Both Nelson CARES and Kootenay Christian Fellowship hope to create affordable housing projects and have asked for the city’s support — but one asked only for a letter of support, while the other requires a significant cash infusion.
“Vacancy rates are so low in Nelson, and we don’t think it’s a blip. We think this is ongoing,” Nelson CARES executive director Jenny Robinson told council in a presentation Monday. “We need to make it more suitable for more people to live here.”
The populations Kootenay Christian Fellowship and Nelson CARES aim to serve include low-income seniors, people with disabilities, couples without children, low-income singles and individuals in crisis.
According to multiple reports, including the annual report card on homelessness, Nelson is severely lacking in affordable housing appropriate for these populations. Following a recent call for proposals from BC Housing, both are looking to capitalize on government funding.
The two projects are proposed for the corner of Kokanee and Nelson avenues, and on Falls St. downtown.
Former Nelson Ave. motel would get facelift
Nelson CARES’ project involves four green buildings on Nelson Ave. that were formerly part of a motel, and would require them to be rebuilt, creating 20 new residential units in the process.
The society acquired the property when they took over the assets of the Nelson and District Housing Society.
“One condition we took on when acquiring that property was we committed to pursue redevelopment,” Robinson said. “We’ve had this on our strategic plan for four years.”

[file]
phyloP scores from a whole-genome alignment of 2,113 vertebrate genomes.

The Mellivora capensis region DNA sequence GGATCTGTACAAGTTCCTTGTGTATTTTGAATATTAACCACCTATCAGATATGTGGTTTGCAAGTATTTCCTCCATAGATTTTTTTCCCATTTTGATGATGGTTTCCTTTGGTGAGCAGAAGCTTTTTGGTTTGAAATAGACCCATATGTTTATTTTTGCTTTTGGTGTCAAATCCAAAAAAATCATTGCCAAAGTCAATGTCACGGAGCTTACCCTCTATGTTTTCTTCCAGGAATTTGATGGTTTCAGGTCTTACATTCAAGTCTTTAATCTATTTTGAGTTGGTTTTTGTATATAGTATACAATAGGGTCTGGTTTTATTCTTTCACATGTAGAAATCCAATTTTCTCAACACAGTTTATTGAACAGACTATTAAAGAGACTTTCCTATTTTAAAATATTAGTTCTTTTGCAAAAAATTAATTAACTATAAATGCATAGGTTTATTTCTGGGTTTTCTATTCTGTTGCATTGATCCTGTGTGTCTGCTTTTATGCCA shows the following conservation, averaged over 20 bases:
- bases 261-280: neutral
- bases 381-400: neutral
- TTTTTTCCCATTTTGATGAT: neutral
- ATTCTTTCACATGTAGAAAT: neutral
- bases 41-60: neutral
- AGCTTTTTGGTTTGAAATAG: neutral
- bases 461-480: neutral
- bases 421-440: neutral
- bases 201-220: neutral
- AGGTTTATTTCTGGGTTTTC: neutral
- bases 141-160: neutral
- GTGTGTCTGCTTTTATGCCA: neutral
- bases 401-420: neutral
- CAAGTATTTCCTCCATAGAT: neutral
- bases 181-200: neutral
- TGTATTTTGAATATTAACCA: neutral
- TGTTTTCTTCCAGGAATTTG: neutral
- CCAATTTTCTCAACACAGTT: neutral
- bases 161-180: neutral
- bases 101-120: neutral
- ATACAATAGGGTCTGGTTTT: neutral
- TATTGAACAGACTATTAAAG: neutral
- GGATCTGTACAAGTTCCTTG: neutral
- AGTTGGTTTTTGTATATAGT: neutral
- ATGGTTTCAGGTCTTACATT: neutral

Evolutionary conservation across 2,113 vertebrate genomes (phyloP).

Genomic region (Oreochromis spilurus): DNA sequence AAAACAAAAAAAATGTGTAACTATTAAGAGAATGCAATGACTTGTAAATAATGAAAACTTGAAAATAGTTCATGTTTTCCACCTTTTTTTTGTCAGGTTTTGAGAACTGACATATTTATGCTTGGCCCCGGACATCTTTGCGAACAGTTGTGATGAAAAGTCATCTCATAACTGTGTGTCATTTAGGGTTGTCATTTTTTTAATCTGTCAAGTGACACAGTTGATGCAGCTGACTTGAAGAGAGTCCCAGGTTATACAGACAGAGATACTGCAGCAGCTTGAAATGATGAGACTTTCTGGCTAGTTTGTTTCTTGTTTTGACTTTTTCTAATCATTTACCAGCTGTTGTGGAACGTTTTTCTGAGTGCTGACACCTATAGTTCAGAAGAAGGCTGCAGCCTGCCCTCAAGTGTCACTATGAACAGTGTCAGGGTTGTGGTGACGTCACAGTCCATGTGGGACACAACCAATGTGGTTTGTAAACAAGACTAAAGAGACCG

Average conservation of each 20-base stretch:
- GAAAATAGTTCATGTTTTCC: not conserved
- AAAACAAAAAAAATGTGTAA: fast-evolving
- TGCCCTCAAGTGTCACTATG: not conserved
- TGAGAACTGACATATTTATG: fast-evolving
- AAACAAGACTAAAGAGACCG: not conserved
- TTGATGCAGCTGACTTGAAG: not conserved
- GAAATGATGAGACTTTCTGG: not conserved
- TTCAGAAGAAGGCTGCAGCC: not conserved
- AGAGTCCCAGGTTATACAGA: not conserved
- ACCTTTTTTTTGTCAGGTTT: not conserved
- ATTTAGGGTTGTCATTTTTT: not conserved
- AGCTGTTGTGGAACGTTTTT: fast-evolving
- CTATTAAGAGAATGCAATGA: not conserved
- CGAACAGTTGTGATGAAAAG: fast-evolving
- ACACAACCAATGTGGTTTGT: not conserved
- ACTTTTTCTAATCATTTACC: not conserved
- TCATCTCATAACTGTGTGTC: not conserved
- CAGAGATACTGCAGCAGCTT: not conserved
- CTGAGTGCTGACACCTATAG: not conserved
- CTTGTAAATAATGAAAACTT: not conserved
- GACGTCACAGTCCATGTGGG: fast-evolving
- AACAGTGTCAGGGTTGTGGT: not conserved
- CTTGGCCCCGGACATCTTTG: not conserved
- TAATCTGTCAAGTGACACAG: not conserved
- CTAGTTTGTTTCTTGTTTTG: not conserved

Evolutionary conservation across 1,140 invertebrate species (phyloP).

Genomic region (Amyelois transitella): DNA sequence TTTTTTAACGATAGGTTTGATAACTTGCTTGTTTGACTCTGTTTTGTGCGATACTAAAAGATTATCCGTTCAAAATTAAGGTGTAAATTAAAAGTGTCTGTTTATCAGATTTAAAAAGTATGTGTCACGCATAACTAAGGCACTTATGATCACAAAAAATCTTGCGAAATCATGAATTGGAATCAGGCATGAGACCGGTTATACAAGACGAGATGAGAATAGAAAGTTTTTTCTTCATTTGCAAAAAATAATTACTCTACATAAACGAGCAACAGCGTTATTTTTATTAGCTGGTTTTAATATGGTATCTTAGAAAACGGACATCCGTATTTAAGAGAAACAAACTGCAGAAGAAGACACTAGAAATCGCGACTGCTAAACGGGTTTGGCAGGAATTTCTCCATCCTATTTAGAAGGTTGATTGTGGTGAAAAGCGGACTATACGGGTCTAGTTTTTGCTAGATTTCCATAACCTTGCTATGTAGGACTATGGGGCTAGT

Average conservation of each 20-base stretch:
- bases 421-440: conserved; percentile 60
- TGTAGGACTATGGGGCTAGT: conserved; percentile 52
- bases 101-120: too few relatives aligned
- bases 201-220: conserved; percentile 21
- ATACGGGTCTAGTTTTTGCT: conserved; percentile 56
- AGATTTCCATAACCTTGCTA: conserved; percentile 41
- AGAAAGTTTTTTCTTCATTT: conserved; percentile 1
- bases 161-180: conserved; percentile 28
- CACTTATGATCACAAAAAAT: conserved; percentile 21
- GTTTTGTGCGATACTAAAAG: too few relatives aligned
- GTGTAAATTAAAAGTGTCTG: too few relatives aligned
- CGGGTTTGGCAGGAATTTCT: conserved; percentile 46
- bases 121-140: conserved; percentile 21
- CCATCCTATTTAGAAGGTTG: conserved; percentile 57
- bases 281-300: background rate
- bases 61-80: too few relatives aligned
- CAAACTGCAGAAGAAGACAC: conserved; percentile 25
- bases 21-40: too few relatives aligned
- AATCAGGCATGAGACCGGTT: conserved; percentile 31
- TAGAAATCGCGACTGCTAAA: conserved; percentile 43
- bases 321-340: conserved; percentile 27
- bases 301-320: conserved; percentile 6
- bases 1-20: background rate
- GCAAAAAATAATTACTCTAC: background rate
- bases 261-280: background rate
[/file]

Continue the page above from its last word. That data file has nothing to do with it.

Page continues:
Ultimately they would end up with a total of 39 units. Six would be reserved for people with disabilities, who would pay $375 a month, while 15 would go for $750 and 18 would go for $525.
They’re looking for an equity investment from BC Housing of $5,023,500. The additional $2.5 million needed to complete construction would be part of a mortgage.
Robinson said this is a unique opportunity because the government recently relaxed some of the rules around qualifying for funding.
“This will also improve the corner of Kokanee and Nelson, and improve access and connectivity to the rest of the city,” she said. “This will meet a demonstrated need.”
The group asked for and received a letter of support for their project that they can include in their BC Housing application.
Kootenay Christian Fellowship seeks up to $700,000
Pastor Jim Reimer isn’t exactly sure how they could raise the $6 million required to build his envisioned project on Falls St., but he hopes the city can contribute something in the ballpark of $700,000.
“We want to make this building a reality, and we would not and could not be successful without the support of the City of Nelson,” he said. “This is the only proposed affordable housing in the downtown.”
Mayor Deb Kozak asked for some clarity on what exactly Kootenay Christian Fellowship hopes the city will contribute, and Reimer said they’ll take what they can get.
“You need to be more specific about what you’re asking,” Kozak said. “Perhaps the better course would be for you to have further discussions with the city planners, because right now the parameters are too blurry.”
Council voted to refer the matter to their June 7 meeting, with councillor Janice Morrison saying “the city is asking for more information and for you to get the numbers firmer. We need to have an open discussion of what we think about the proposal.”
Kootenay Christian Fellowship’s targeted rents are $600 for a studio and $800 for a one-bedroom, with 42 new units proposed and space for commercial on the ground floor.
“There will be no benefit to us except the benefit of helping the poor and serving our neighbours,” said Reimer, adding his group has the “capacity to get this job done.”
“We want to make this building a reality,” Reimer said. “We want to build an apartment building so people can have a safe place to call home.”